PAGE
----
including some overhead static MAC addresses that you can ignore. To see all the dynamically
learned MAC addresses only, instead use the show mac address-table dynamic command.

12

Cisco Catalyst switches name
their ports based on the

fastest specification supported

13

The show interfaces command has a large number of options. One particular option, the
_________option, lists statistics about incoming and outgoing frames on the interfaces

counters

14

Shows all MAC table entries of all types

show mac address-table

15

Shows all dynamically learned MAC table entries

show mac address-table
dynamic

16

Shows all dynamically learned MAC table entries in that
VLAN

show mac address-table
dynamic vlan vlan-id

17

Shows the dynamically learned MAC table entries with that
MAC address

show mac address-table
dynamic address MAC-address

18

Shows all dynamically learned MAC table entries
associated with that interface

show mac address-table
dynamic interface interface-id

19

Shows the number of entries in the MAC table, and the
total number of remaining empty slots in the MAC table

show mac address-table count

20

Shows the global and per-VLAN aging timeout for inactive
MAC table entries

show mac address-table
aging-time

21

Empties the MAC table of all dynamic entries

clear mac address-table
dynamic(from enable mode only)

22

Lists one line per interface on the switch, with basic status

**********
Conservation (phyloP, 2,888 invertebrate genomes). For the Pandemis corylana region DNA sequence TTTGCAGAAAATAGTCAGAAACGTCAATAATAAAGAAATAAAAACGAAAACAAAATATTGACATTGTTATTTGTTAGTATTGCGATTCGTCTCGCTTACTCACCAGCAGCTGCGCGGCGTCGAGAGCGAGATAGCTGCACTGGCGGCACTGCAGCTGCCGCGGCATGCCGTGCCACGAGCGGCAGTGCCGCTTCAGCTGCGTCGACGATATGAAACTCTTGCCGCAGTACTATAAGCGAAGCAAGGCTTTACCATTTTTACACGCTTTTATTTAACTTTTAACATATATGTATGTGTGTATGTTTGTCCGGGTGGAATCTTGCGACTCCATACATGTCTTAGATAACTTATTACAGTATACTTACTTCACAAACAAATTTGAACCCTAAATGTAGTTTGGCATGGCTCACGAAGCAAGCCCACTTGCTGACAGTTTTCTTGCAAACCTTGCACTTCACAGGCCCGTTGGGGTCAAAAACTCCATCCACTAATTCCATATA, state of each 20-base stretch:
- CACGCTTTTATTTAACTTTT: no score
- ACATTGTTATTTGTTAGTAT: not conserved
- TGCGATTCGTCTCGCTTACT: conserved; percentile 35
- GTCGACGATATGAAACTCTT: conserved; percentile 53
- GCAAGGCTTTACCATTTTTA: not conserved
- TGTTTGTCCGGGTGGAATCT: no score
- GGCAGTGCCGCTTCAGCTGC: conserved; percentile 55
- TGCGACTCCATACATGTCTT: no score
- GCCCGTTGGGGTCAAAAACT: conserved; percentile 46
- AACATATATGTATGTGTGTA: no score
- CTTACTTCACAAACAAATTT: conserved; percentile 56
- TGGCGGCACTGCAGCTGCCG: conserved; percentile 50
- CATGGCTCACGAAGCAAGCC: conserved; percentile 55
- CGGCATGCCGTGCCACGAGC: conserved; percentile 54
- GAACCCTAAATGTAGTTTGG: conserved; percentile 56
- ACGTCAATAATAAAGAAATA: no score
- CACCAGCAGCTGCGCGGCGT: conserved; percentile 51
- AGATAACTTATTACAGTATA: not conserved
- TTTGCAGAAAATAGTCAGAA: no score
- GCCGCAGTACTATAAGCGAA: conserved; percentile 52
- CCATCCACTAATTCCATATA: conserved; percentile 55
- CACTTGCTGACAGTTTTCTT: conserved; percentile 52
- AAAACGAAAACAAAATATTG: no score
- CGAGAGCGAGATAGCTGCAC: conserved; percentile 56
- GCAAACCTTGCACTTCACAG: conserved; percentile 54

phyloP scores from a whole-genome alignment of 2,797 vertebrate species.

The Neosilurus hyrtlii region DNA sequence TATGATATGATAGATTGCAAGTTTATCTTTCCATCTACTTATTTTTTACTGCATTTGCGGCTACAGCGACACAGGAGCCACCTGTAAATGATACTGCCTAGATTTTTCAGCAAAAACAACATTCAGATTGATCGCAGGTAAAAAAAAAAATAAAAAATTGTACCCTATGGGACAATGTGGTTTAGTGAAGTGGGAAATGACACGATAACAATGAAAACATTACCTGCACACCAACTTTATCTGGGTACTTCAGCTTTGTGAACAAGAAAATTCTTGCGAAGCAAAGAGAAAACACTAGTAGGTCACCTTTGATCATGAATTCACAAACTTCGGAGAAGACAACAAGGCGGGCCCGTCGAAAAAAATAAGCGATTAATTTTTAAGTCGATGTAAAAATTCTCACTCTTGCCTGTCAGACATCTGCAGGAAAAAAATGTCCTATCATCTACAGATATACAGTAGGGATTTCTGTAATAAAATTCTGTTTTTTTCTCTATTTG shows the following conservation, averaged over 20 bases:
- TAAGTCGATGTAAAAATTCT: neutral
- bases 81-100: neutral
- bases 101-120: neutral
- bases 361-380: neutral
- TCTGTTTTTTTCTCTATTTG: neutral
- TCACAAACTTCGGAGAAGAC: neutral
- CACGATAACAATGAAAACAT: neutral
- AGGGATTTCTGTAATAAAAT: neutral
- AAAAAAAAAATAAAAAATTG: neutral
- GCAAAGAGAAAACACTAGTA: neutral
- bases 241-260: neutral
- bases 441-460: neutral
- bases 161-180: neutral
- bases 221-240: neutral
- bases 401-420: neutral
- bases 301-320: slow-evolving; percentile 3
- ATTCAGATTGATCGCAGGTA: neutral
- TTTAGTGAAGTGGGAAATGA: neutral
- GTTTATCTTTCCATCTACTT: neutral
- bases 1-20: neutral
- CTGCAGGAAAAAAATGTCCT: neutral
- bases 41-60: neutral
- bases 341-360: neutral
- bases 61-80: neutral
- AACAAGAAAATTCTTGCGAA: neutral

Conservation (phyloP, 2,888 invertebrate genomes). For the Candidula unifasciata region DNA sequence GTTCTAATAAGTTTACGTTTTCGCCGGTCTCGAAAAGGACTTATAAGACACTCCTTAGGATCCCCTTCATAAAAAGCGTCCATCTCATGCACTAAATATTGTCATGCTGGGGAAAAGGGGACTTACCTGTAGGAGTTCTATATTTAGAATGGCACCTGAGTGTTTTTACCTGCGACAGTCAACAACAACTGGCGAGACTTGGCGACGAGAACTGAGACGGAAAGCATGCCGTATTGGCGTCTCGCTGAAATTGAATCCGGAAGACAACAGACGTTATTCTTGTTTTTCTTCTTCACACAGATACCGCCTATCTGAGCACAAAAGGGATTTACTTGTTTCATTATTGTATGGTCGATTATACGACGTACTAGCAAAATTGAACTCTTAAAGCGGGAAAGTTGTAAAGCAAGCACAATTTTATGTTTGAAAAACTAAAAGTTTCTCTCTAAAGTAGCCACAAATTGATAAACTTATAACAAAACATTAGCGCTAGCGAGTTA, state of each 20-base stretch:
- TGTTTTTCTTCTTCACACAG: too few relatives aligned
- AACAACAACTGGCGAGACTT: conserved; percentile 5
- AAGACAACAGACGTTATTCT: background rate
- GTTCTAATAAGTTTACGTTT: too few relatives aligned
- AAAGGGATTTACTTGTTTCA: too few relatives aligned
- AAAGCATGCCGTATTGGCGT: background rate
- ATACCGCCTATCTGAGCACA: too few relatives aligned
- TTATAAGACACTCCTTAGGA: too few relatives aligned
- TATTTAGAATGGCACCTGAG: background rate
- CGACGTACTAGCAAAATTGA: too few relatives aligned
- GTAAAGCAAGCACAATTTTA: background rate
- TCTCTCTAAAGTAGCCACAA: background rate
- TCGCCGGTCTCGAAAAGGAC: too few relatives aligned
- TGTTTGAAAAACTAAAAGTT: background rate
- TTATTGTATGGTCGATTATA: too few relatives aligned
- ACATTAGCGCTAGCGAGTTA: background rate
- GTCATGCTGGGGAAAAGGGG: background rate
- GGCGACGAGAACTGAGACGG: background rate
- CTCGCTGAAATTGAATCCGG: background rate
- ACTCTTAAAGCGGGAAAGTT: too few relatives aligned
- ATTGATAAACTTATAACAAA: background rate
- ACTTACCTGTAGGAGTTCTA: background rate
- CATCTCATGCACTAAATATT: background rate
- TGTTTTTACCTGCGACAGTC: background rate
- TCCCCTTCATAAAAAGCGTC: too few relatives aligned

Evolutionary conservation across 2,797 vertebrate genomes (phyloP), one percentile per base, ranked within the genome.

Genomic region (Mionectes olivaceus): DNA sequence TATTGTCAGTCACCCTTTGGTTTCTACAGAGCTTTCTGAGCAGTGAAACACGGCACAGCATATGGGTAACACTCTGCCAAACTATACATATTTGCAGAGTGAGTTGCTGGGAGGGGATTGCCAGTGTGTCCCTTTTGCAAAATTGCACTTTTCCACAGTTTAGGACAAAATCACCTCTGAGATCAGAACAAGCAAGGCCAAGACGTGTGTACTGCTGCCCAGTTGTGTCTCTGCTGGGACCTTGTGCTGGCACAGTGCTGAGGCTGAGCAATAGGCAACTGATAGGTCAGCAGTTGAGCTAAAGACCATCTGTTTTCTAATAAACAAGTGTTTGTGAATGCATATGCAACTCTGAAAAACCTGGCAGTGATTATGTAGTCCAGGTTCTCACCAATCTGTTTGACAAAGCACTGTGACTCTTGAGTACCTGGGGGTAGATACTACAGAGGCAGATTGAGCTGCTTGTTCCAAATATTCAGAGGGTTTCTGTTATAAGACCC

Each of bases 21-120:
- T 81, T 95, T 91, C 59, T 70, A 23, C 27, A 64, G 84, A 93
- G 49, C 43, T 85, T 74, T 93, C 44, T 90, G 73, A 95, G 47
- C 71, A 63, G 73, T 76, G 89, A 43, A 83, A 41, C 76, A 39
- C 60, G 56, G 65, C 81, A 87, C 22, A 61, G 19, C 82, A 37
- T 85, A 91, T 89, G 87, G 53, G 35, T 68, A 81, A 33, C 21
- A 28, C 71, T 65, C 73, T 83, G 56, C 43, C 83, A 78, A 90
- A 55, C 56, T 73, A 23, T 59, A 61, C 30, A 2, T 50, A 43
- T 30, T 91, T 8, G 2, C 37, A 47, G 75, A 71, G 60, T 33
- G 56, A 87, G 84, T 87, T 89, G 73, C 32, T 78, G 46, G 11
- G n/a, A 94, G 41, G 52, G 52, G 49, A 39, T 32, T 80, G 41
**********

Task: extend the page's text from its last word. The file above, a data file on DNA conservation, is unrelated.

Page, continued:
and operating information for each

show interfaces status

23

To accomplish this primary mission,
switches perform three actions:

1. Deciding when to forward a frame or when to filter (not forward) a frame, based on
the destination MAC address
2. Preparing to forward frames by learning MAC addresses by examining the source
MAC address of each frame received by the switch
3. Preparing to forward only one copy of the frame to the destination by creating
a (Layer 2) loop-free environment with other switches by using Spanning Tree
Protocol (STP)

24

switches make decisions to forward and filter frames, learn MAC
addresses, and use STP to avoid loops, as follows

Step 1. Switches forward frames based on the destination MAC address:
A. If the destination MAC address is a broadcast, multicast, or unknown destination
unicast (a unicast not listed in the MAC table), the switch floods the
frame.
B. If the destination MAC address is a known unicast address (a unicast
address found in the MAC table):
i. If the outgoing interface listed in the MAC address table is different
from the interface in which the frame was received, the switch forwards
the frame out the outgoing interface.

ii. If the outgoing interface is the same as the interface in which the
frame was received, the switch filters the frame, meaning that the
switch simply ignores the frame and does not forward it.
Step 2. Switches use the following logic to learn MAC address table entries:
A. For each received frame, examine the source MAC address and note the
interface from which the frame was received.
B. If it is not already in the table, add the MAC address and interface it was
learned on.
Step 3. Switches use STP to prevent loops by causing some interfaces to block, meaning
that they do not send or receive frames.

25

Cisco Catalyst switches come ready to get busy switching frames because of settings like
these:

■ The interfaces are enabled by default, ready to start working once a cable is connected.
■ All interfaces are assigned to VLAN 1.
■ 10/100 and 10/100/1000 interfaces use autonegotiation by default.
■ The MAC learning, forwarding, flooding logic all works by default.
■ STP is enabled by default.